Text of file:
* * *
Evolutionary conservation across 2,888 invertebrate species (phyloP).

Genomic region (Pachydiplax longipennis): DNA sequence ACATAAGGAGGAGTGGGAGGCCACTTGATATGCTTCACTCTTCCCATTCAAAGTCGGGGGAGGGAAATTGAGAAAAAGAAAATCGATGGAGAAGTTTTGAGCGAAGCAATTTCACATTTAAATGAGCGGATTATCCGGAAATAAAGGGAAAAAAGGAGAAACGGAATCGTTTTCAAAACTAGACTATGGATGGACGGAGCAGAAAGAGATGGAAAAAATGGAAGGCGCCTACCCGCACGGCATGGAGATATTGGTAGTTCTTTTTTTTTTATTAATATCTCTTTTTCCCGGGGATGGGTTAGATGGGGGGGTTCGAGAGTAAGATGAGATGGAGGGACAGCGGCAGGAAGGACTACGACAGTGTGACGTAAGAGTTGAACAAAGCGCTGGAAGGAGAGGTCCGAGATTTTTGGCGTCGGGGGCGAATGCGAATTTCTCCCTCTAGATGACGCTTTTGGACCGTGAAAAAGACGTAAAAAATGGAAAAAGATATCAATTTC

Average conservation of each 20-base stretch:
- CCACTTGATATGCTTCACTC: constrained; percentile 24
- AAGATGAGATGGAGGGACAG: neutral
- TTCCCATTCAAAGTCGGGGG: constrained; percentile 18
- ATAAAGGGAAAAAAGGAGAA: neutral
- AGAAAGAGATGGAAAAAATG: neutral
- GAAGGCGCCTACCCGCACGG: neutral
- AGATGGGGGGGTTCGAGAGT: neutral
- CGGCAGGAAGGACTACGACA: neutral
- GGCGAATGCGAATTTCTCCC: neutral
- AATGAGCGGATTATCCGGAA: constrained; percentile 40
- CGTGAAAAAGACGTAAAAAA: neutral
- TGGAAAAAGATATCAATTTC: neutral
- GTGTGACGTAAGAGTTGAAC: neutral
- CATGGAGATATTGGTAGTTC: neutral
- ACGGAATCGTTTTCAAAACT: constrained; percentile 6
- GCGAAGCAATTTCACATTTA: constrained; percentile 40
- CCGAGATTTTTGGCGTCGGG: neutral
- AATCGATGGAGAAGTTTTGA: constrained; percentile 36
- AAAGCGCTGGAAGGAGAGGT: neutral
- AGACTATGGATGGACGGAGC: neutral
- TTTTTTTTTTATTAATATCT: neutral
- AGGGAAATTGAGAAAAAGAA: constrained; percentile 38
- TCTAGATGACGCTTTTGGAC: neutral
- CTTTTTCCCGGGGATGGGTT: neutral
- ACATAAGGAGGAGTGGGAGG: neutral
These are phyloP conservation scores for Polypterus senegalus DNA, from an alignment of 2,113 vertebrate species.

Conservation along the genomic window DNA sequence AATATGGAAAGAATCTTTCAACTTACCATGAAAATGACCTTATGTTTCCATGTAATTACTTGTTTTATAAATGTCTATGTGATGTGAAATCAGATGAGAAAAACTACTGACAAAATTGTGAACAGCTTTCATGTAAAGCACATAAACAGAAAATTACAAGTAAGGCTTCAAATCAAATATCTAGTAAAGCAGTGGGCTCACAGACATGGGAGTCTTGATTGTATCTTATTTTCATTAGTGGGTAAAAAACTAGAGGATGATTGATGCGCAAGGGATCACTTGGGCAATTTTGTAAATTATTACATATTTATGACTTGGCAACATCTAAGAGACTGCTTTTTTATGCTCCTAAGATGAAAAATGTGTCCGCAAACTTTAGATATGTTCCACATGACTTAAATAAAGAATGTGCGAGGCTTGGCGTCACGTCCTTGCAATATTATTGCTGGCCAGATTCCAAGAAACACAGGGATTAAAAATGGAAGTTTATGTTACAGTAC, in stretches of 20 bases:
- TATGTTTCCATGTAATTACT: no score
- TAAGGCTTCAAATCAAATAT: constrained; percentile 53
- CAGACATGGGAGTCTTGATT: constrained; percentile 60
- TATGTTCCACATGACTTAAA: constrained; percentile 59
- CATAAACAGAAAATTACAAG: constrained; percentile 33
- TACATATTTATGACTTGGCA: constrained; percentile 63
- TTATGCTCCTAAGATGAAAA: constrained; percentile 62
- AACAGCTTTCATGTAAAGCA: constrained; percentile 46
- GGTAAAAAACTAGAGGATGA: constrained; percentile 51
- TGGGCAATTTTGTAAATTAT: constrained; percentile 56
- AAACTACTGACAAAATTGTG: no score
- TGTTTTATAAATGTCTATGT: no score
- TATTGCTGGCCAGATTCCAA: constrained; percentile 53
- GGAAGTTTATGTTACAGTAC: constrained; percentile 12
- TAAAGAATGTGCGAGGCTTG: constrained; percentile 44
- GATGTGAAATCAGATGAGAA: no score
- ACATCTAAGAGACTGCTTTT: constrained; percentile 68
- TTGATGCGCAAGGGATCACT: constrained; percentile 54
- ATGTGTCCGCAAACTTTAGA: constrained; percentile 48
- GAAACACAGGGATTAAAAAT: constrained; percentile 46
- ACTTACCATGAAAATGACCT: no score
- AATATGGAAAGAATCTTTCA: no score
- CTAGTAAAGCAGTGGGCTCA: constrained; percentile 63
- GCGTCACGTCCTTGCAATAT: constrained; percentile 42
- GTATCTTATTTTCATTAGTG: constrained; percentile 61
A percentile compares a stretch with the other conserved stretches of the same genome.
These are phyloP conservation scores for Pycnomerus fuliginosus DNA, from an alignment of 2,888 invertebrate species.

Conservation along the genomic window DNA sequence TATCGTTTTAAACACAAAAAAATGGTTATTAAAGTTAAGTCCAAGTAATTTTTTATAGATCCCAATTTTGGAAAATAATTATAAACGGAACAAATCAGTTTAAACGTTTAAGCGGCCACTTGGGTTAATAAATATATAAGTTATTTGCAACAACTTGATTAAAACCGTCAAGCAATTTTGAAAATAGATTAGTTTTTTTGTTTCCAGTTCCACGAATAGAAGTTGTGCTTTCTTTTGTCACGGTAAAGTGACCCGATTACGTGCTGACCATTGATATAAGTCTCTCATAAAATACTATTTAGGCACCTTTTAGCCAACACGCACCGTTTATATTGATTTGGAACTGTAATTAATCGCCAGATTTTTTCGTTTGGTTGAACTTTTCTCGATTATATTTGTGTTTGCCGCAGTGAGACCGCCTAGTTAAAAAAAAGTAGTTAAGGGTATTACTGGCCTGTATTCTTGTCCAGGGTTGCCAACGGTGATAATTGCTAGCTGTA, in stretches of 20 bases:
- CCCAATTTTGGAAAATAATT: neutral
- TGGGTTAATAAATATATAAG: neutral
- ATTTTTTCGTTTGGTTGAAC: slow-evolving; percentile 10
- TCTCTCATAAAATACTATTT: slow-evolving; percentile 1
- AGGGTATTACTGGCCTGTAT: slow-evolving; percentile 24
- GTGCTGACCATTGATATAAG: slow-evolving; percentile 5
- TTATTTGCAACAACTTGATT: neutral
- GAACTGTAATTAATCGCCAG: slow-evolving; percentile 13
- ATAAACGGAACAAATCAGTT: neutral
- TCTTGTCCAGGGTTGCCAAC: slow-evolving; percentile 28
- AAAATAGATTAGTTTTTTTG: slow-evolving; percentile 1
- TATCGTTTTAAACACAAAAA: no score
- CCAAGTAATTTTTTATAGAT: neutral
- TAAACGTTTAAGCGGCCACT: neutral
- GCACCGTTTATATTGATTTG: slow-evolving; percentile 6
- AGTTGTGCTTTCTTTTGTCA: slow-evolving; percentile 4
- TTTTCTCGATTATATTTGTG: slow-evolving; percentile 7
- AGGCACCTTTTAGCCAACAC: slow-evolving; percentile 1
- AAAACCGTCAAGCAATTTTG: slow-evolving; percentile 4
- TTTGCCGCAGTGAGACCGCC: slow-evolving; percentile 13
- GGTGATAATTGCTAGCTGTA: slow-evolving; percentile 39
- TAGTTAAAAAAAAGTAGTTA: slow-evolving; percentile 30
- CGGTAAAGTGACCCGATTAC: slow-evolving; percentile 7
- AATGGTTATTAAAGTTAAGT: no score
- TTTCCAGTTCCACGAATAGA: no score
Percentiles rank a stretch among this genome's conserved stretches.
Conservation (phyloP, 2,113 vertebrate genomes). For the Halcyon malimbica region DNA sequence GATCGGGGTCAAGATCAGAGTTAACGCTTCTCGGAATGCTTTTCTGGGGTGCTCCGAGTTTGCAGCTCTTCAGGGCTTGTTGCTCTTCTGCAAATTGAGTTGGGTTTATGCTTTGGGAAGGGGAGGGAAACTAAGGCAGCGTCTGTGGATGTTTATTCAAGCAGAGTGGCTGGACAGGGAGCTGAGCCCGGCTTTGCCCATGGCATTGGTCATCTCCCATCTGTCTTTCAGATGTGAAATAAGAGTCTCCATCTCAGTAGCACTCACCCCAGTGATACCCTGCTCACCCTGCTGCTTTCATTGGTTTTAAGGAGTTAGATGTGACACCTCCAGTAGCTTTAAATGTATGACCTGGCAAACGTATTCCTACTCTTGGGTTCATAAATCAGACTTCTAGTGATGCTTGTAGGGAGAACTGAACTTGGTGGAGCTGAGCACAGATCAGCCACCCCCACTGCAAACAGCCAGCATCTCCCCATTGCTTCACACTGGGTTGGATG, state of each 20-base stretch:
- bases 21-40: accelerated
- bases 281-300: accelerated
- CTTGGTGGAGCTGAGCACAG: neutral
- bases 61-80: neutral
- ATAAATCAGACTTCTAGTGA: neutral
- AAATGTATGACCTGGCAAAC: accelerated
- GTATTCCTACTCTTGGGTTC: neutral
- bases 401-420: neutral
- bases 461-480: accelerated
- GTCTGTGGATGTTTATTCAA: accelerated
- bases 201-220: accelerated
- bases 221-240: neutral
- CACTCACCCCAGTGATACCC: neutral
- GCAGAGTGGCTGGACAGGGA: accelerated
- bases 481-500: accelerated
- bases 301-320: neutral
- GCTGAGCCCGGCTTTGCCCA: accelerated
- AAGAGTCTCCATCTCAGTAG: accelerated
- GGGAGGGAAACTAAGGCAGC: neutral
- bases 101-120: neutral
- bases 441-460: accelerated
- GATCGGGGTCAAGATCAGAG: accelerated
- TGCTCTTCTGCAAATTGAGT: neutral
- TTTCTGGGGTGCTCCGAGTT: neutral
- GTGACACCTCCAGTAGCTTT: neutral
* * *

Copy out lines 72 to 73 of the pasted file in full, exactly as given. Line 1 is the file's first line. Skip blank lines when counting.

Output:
- TAAACGTTTAAGCGGCCACT: neutral
- GCACCGTTTATATTGATTTG: slow-evolving; percentile 6